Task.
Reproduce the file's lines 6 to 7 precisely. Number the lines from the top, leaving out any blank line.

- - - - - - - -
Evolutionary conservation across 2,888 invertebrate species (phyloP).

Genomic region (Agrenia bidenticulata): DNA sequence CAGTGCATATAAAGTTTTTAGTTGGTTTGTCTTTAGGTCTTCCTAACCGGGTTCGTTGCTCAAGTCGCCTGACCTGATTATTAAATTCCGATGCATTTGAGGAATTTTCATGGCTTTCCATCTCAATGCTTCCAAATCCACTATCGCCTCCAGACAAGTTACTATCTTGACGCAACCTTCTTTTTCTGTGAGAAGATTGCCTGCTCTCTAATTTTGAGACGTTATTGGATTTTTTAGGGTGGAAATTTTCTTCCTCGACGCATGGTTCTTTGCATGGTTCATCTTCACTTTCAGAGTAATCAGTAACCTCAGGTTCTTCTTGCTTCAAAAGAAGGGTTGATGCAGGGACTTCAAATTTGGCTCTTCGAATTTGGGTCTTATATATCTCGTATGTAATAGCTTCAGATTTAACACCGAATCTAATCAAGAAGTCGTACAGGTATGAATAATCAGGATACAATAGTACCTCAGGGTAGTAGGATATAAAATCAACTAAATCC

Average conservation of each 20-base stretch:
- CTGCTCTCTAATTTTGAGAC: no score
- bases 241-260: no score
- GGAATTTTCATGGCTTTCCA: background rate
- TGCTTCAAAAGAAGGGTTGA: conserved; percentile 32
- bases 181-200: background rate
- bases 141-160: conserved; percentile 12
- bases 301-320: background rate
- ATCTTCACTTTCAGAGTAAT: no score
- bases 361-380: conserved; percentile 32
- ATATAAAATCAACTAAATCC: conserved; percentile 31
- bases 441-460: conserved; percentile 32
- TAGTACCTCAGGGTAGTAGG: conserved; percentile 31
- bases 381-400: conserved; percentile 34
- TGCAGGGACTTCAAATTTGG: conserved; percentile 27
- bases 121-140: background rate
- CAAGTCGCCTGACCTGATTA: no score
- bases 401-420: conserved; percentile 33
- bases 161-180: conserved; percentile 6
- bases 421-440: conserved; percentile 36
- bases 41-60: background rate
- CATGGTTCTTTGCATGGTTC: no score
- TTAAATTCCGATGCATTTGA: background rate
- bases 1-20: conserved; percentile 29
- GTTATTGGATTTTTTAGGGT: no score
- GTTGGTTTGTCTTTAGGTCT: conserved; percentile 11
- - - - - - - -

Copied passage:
- GGAATTTTCATGGCTTTCCA: background rate
- TGCTTCAAAAGAAGGGTTGA: conserved; percentile 32